There are two other DMARC policy types:

  • The p=quarantine policy separates suspicious emails by placing them somewhere like a spam folder, instead of the inbox.

  • The p=reject policy tells the provider to block any email that fails DMARC. With the reject policy, a message failing DMARC will never see the inside of the inbox.

The value in using the none policy is that reports will still be generated for those domains. You can use reports to verify the SPF and DKIM alignment policies. Once you confirm DMARC is working as it should, you must update the policy and instruct receiving mail servers to either quarantine or reject failures moving forward. This is critical, because a relaxed p=none policy does nothing to make your authentication stronger or make the inbox a safer place for subscribers.

Reverse DNS/Pointer (PTR) Records

Setting up your reverse DNS/PTR records is step one when implementing DMARC. Reverse DNS works by resolving a domain name to an IP address, rather than resolving an IP address to a domain name. The last point of authentication comes at the server end of things with Reverse DNS or Pointer (PTR) records.

All mail servers will have a sending IP address that is used to talk to other servers, but we also recommend that a human-friendly name is attached to that IP address. Reverse DNS records and PTR records make it easy to identify the server when looking at mail logs and email headers, so you don’t have to memorize IP addresses.

At Mailgun, all of our shared and dedicated IP space comes with a preconfigured PTR record. So, no matter your account or IP type, you are covered by default.

For accounts with dedicated IPs we offer assistance setting up a custom PTR record with your sending domain. This allows for a final layer of authentication at the IP level.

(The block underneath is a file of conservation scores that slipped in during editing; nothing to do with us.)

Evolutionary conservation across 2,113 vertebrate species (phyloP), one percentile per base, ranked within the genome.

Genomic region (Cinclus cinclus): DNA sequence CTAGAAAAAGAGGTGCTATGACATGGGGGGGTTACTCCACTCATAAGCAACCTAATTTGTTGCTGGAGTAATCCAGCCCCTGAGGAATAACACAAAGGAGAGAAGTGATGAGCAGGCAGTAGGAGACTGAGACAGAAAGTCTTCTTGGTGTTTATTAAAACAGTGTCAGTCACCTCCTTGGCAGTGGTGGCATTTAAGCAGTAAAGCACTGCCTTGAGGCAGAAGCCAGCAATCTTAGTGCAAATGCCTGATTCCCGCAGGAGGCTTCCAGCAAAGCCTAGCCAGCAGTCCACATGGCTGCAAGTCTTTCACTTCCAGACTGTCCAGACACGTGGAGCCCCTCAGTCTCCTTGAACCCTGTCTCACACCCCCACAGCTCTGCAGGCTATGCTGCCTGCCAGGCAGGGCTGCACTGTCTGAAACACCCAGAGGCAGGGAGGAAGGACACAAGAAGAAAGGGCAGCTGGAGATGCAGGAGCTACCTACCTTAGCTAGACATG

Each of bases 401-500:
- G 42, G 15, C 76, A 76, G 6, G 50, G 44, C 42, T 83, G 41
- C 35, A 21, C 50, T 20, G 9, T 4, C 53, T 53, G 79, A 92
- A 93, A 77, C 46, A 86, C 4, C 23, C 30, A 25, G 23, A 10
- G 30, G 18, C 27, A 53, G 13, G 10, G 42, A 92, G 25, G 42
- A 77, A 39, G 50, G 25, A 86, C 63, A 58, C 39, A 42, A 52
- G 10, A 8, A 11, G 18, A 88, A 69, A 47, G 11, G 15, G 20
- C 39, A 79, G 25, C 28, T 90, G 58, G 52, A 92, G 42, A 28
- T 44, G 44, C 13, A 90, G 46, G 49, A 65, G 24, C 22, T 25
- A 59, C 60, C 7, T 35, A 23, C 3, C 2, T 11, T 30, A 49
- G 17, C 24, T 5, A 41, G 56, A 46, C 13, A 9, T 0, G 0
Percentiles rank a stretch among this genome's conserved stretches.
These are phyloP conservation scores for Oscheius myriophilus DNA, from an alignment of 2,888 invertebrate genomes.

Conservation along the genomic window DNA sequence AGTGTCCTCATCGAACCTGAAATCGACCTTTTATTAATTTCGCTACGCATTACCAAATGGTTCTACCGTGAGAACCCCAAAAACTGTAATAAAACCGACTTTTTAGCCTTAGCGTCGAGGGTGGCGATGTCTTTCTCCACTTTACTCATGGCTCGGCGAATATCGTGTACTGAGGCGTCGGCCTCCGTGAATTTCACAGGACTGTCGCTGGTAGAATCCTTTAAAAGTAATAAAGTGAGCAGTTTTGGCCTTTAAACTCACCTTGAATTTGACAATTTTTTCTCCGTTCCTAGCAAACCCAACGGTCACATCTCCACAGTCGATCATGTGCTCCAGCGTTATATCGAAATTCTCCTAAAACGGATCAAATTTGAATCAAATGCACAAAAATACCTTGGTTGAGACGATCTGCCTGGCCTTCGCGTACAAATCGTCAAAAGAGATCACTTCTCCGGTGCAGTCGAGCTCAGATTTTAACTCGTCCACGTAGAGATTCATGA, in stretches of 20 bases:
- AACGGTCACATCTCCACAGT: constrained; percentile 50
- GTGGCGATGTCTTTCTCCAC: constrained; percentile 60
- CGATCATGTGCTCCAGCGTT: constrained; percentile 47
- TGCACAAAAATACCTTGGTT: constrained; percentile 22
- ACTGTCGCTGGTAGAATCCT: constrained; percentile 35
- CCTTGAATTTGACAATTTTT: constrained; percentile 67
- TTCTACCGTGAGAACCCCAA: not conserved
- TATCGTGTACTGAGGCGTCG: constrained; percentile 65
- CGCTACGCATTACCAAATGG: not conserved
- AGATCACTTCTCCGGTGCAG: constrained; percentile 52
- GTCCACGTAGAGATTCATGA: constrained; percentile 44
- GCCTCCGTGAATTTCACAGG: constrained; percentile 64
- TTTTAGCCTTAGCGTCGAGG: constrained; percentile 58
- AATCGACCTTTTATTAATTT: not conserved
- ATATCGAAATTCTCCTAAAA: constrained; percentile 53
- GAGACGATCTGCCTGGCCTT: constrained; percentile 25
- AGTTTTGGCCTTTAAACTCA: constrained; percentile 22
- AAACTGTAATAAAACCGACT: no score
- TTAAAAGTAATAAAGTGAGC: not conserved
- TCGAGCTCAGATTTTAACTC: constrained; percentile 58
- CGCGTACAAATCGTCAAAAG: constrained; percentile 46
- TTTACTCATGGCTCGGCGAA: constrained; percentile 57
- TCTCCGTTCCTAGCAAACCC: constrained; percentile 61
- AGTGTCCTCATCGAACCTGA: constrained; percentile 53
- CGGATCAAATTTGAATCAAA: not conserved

Reporting

There are two types of DMARC reports that recipients can send to DMARC-authenticated domain owners, aggregate reports and forensic reports.

Aggregate reports will usually be sent daily by recipient servers and collect various statistics for a sending domain. A typical aggregate report will be in XML format and include details on the sending IP, SPF/DKIM alignment passes or failures, and the header FROM domain, along with counts of each message.

Forensic reports, on the other hand, will show real-time DMARC message alignment failures, including a redacted copy of the original message which triggered the failure. Domain owners should utilize these ‘failure reports’ to understand their failures (message failures, not personal/professional) and address any issues uncovered.

Brand Indicators for Message Identification (BIMI)

BIMI allows you to include a branded sender image along with your message. Not only does BIMI provide brand recognition at a glance, but it’s a DNS TXT record that provides additional authentication.

Preview of an inbox before and after BIMI

Think of BIMI as the icing on the cake. After you’ve jumped through the hoops and configured all your authentication standards, you become eligible for a BIMI record but there is a caveat. For BIMI to work, your DMARC policy must be set to either quarantine or reject.

We still recommend starting with p=none when you implement DMARC – this is a great way to test DMARC configurations and reporting, but it shouldn’t be your ongoing standard as it doesn’t protect against phishing or spoofing. BIMI requires p=quarantine or p=reject as part of a larger movement to enforce stricter DMARC policies.

Email authentication: The last defense

Email authentication encompasses deliverability, reputation, and security. Email authentication isn’t just about securing your identity, it’s a deciding factor in message filtering. At the end of your email’s journey when the ISPs are deciding whether to let your message into the inbox, authentication gets you past the spam filters.

So, there’s really only one question: Is your identity junk? Or is it worth authenticating.

There’s a lot more to implementing and understanding email authentication protocols, and security goes far beyond authentication. Curious about other ways to secure your email program? We are too. So curious, in fact, that we gathered our most dedicated security and deliverability email geeks to put together a comprehensive guide. Check it out for everything you need to know about email security and compliance.

Learn about email security and compliance

Email security and compliance

Email security isn't easy. But you need to protect your business, brand, employees, and subscribers. Find out about the benefits of continually improving email security and compliance from our industry experts, and learn to tell if your technology partners have what it takes to do the same.